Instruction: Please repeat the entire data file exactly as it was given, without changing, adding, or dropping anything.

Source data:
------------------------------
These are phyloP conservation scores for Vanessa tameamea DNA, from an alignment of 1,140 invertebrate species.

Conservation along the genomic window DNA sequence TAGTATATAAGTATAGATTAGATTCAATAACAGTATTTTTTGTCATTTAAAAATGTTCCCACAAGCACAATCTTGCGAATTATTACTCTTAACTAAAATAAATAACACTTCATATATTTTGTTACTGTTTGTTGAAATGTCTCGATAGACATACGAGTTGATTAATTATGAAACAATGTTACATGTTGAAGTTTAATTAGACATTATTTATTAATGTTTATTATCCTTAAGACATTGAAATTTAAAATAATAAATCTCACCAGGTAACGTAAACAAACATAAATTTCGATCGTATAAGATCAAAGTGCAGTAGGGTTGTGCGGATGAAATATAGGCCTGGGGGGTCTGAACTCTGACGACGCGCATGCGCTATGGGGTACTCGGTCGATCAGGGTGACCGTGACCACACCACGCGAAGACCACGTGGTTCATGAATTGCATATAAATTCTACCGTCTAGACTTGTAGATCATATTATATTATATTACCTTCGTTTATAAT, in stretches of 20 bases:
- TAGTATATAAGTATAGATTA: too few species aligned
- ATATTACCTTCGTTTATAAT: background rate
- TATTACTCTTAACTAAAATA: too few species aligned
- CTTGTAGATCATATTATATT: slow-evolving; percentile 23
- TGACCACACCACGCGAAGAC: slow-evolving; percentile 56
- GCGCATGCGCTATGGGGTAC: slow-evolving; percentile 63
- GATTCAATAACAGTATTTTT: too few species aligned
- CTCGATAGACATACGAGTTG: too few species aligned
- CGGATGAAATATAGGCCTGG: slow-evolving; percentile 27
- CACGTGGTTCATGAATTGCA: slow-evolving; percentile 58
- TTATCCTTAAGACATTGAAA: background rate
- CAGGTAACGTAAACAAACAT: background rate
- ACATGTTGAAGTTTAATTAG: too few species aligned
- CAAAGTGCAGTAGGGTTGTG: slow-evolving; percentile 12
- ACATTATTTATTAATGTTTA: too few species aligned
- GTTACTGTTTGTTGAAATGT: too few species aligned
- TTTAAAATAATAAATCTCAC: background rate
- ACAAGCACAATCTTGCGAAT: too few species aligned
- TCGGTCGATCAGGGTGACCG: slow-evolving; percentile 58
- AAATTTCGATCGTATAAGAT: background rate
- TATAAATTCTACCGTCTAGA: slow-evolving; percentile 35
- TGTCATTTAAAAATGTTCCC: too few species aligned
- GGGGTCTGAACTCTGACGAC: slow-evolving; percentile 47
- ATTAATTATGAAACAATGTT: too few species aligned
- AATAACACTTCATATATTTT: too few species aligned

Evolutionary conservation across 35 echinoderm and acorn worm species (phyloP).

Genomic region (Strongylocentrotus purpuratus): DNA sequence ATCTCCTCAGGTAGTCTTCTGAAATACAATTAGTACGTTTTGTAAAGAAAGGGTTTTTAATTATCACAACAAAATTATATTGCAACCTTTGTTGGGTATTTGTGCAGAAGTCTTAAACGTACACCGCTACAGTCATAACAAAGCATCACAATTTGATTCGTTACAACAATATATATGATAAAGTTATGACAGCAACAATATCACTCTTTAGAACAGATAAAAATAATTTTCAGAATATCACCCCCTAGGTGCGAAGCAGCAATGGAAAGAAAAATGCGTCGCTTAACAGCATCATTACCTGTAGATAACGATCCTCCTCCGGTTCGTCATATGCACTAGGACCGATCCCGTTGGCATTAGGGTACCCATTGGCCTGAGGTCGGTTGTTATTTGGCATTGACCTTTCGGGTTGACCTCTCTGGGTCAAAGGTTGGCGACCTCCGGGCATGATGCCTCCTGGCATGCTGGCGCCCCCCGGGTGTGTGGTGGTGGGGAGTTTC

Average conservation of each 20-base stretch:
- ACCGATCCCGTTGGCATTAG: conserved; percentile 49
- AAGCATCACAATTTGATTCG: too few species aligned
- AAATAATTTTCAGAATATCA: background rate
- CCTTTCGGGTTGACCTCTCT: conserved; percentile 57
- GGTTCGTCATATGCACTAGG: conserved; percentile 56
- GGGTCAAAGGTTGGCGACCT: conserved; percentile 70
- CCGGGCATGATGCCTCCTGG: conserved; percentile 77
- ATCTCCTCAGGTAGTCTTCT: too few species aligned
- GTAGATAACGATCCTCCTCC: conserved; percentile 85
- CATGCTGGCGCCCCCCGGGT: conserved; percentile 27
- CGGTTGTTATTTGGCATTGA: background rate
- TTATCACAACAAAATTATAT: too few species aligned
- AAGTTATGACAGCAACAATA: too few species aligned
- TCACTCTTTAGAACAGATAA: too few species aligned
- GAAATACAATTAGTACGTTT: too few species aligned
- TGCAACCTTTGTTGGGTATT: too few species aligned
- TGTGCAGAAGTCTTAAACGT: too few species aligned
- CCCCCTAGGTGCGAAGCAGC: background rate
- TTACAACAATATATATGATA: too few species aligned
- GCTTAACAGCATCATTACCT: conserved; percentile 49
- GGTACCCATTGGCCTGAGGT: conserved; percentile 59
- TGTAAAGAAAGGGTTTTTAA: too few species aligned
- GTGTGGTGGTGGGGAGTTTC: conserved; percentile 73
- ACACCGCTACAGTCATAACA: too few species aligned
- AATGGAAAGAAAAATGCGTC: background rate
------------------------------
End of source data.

These are phyloP conservation scores for Vanessa tameamea DNA, from an alignment of 1,140 invertebrate species.

Conservation along the genomic window DNA sequence TAGTATATAAGTATAGATTAGATTCAATAACAGTATTTTTTGTCATTTAAAAATGTTCCCACAAGCACAATCTTGCGAATTATTACTCTTAACTAAAATAAATAACACTTCATATATTTTGTTACTGTTTGTTGAAATGTCTCGATAGACATACGAGTTGATTAATTATGAAACAATGTTACATGTTGAAGTTTAATTAGACATTATTTATTAATGTTTATTATCCTTAAGACATTGAAATTTAAAATAATAAATCTCACCAGGTAACGTAAACAAACATAAATTTCGATCGTATAAGATCAAAGTGCAGTAGGGTTGTGCGGATGAAATATAGGCCTGGGGGGTCTGAACTCTGACGACGCGCATGCGCTATGGGGTACTCGGTCGATCAGGGTGACCGTGACCACACCACGCGAAGACCACGTGGTTCATGAATTGCATATAAATTCTACCGTCTAGACTTGTAGATCATATTATATTATATTACCTTCGTTTATAAT, in stretches of 20 bases:
- TAGTATATAAGTATAGATTA: too few species aligned
- ATATTACCTTCGTTTATAAT: background rate
- TATTACTCTTAACTAAAATA: too few species aligned
- CTTGTAGATCATATTATATT: slow-evolving; percentile 23
- TGACCACACCACGCGAAGAC: slow-evolving; percentile 56
- GCGCATGCGCTATGGGGTAC: slow-evolving; percentile 63
- GATTCAATAACAGTATTTTT: too few species aligned
- CTCGATAGACATACGAGTTG: too few species aligned
- CGGATGAAATATAGGCCTGG: slow-evolving; percentile 27
- CACGTGGTTCATGAATTGCA: slow-evolving; percentile 58
- TTATCCTTAAGACATTGAAA: background rate
- CAGGTAACGTAAACAAACAT: background rate
- ACATGTTGAAGTTTAATTAG: too few species aligned
- CAAAGTGCAGTAGGGTTGTG: slow-evolving; percentile 12
- ACATTATTTATTAATGTTTA: too few species aligned
- GTTACTGTTTGTTGAAATGT: too few species aligned
- TTTAAAATAATAAATCTCAC: background rate
- ACAAGCACAATCTTGCGAAT: too few species aligned
- TCGGTCGATCAGGGTGACCG: slow-evolving; percentile 58
- AAATTTCGATCGTATAAGAT: background rate
- TATAAATTCTACCGTCTAGA: slow-evolving; percentile 35
- TGTCATTTAAAAATGTTCCC: too few species aligned
- GGGGTCTGAACTCTGACGAC: slow-evolving; percentile 47
- ATTAATTATGAAACAATGTT: too few species aligned
- AATAACACTTCATATATTTT: too few species aligned

Evolutionary conservation across 35 echinoderm and acorn worm species (phyloP).

Genomic region (Strongylocentrotus purpuratus): DNA sequence ATCTCCTCAGGTAGTCTTCTGAAATACAATTAGTACGTTTTGTAAAGAAAGGGTTTTTAATTATCACAACAAAATTATATTGCAACCTTTGTTGGGTATTTGTGCAGAAGTCTTAAACGTACACCGCTACAGTCATAACAAAGCATCACAATTTGATTCGTTACAACAATATATATGATAAAGTTATGACAGCAACAATATCACTCTTTAGAACAGATAAAAATAATTTTCAGAATATCACCCCCTAGGTGCGAAGCAGCAATGGAAAGAAAAATGCGTCGCTTAACAGCATCATTACCTGTAGATAACGATCCTCCTCCGGTTCGTCATATGCACTAGGACCGATCCCGTTGGCATTAGGGTACCCATTGGCCTGAGGTCGGTTGTTATTTGGCATTGACCTTTCGGGTTGACCTCTCTGGGTCAAAGGTTGGCGACCTCCGGGCATGATGCCTCCTGGCATGCTGGCGCCCCCCGGGTGTGTGGTGGTGGGGAGTTTC

Average conservation of each 20-base stretch:
- ACCGATCCCGTTGGCATTAG: conserved; percentile 49
- AAGCATCACAATTTGATTCG: too few species aligned
- AAATAATTTTCAGAATATCA: background rate
- CCTTTCGGGTTGACCTCTCT: conserved; percentile 57
- GGTTCGTCATATGCACTAGG: conserved; percentile 56
- GGGTCAAAGGTTGGCGACCT: conserved; percentile 70
- CCGGGCATGATGCCTCCTGG: conserved; percentile 77
- ATCTCCTCAGGTAGTCTTCT: too few species aligned
- GTAGATAACGATCCTCCTCC: conserved; percentile 85
- CATGCTGGCGCCCCCCGGGT: conserved; percentile 27
- CGGTTGTTATTTGGCATTGA: background rate
- TTATCACAACAAAATTATAT: too few species aligned
- AAGTTATGACAGCAACAATA: too few species aligned
- TCACTCTTTAGAACAGATAA: too few species aligned
- GAAATACAATTAGTACGTTT: too few species aligned
- TGCAACCTTTGTTGGGTATT: too few species aligned
- TGTGCAGAAGTCTTAAACGT: too few species aligned
- CCCCCTAGGTGCGAAGCAGC: background rate
- TTACAACAATATATATGATA: too few species aligned
- GCTTAACAGCATCATTACCT: conserved; percentile 49
- GGTACCCATTGGCCTGAGGT: conserved; percentile 59
- TGTAAAGAAAGGGTTTTTAA: too few species aligned
- GTGTGGTGGTGGGGAGTTTC: conserved; percentile 73
- ACACCGCTACAGTCATAACA: too few species aligned
- AATGGAAAGAAAAATGCGTC: background rate